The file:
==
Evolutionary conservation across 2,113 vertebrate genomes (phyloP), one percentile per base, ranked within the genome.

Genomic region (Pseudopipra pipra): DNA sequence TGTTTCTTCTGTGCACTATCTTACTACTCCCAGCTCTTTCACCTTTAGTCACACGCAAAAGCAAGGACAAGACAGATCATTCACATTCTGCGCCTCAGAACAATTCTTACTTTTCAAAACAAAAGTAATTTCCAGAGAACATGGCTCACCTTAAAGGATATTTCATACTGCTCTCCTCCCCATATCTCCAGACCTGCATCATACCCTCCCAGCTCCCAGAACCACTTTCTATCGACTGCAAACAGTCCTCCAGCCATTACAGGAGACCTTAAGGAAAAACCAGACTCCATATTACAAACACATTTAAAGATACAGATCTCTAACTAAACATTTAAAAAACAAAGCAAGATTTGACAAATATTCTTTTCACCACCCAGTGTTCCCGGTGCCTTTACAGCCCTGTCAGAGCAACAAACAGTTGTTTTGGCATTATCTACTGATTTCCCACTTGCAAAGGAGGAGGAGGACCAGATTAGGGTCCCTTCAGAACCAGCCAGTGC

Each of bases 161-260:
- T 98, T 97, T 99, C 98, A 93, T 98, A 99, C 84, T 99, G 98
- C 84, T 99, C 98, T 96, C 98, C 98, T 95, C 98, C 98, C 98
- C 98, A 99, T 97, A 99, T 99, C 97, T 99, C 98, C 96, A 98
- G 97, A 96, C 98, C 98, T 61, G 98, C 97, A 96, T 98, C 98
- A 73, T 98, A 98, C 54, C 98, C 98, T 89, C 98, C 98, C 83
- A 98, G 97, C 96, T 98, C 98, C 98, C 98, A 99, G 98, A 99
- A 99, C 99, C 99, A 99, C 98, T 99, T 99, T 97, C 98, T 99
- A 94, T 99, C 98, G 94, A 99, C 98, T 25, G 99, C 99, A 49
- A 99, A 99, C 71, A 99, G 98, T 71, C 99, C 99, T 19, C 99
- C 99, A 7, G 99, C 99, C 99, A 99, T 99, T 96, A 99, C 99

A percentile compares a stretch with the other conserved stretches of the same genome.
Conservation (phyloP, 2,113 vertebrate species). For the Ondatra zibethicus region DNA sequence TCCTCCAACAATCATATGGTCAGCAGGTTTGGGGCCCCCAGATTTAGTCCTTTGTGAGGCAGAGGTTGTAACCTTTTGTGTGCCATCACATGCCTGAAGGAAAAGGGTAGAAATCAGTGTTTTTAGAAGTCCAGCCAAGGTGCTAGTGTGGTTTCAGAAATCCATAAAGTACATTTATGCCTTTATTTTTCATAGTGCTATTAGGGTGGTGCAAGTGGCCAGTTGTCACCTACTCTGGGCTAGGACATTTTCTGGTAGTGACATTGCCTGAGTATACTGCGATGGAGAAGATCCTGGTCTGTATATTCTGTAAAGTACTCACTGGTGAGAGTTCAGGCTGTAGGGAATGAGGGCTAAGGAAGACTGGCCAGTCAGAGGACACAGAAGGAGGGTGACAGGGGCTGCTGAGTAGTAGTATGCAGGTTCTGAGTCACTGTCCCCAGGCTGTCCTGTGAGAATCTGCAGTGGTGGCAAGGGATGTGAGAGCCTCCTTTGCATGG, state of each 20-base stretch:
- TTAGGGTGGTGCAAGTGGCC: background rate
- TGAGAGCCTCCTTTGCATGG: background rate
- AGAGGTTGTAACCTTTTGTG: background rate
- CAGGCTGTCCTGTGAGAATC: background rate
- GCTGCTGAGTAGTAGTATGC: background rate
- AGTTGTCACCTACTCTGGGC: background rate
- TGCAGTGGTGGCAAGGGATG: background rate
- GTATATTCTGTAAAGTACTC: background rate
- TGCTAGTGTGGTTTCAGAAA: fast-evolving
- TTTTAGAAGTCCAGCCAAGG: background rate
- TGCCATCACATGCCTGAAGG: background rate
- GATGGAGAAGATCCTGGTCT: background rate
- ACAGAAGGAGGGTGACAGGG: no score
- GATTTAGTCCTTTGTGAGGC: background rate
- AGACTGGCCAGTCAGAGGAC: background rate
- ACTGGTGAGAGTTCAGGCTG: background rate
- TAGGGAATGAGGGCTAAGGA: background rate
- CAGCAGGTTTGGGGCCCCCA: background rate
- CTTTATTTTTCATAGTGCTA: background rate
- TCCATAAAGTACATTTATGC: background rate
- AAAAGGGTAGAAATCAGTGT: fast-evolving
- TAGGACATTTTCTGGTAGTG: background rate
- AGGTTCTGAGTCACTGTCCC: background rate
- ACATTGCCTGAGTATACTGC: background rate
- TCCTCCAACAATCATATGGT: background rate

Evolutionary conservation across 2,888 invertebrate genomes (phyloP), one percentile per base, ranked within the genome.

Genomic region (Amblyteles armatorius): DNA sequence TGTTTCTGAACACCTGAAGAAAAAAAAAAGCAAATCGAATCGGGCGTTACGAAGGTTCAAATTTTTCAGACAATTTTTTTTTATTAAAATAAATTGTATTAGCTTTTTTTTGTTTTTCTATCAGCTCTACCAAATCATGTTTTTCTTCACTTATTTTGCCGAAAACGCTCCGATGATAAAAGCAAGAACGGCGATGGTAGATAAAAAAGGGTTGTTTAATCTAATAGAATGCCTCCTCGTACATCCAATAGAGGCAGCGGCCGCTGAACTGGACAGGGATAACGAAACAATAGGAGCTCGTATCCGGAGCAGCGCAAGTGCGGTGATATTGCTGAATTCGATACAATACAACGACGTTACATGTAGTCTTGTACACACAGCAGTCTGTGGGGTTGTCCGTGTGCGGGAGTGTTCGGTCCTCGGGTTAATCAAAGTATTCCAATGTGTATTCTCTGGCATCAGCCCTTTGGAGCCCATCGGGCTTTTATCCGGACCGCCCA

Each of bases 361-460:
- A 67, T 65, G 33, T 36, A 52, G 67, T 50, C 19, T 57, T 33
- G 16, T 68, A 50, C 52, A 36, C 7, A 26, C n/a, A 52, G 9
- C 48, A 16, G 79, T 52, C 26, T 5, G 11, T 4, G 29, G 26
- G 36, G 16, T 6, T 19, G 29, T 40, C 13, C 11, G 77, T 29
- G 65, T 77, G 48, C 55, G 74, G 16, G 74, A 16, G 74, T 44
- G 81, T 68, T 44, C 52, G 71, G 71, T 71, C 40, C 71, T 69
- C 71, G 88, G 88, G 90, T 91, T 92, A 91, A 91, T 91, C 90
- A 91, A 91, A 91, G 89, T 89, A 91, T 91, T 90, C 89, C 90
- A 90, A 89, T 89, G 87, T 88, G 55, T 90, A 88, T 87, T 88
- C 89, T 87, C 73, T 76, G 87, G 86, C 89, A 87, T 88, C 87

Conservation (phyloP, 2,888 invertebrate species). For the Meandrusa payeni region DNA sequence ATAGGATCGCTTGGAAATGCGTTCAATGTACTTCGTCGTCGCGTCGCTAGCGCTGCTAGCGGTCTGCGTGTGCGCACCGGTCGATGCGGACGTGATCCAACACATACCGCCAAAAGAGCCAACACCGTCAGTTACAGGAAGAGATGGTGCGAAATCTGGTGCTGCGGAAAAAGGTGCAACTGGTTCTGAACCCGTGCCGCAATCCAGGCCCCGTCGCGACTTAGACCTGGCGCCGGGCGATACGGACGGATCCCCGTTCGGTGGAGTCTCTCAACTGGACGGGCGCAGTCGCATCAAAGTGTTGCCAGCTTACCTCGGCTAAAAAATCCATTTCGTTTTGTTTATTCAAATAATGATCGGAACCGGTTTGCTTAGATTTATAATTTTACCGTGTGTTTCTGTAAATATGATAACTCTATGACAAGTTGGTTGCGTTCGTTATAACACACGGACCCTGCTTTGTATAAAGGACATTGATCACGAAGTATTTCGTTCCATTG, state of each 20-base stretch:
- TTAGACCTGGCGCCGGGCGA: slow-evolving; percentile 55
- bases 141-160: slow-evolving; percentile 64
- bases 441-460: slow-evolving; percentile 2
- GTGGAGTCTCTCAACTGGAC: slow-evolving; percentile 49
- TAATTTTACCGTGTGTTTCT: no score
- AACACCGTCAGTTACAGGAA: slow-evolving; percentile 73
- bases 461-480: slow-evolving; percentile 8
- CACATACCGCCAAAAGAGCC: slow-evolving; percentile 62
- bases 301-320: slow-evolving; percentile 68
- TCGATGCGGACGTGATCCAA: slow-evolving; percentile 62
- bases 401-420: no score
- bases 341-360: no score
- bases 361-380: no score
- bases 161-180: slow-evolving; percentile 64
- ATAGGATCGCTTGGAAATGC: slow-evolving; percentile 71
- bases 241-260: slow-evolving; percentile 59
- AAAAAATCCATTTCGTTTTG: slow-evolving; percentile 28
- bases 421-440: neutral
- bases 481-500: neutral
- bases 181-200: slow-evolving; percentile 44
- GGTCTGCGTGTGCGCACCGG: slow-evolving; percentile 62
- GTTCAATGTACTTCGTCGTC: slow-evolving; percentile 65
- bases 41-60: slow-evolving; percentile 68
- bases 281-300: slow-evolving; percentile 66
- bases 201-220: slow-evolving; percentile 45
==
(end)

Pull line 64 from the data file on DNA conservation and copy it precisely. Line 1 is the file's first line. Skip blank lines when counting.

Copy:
- TCGATGCGGACGTGATCCAA: slow-evolving; percentile 62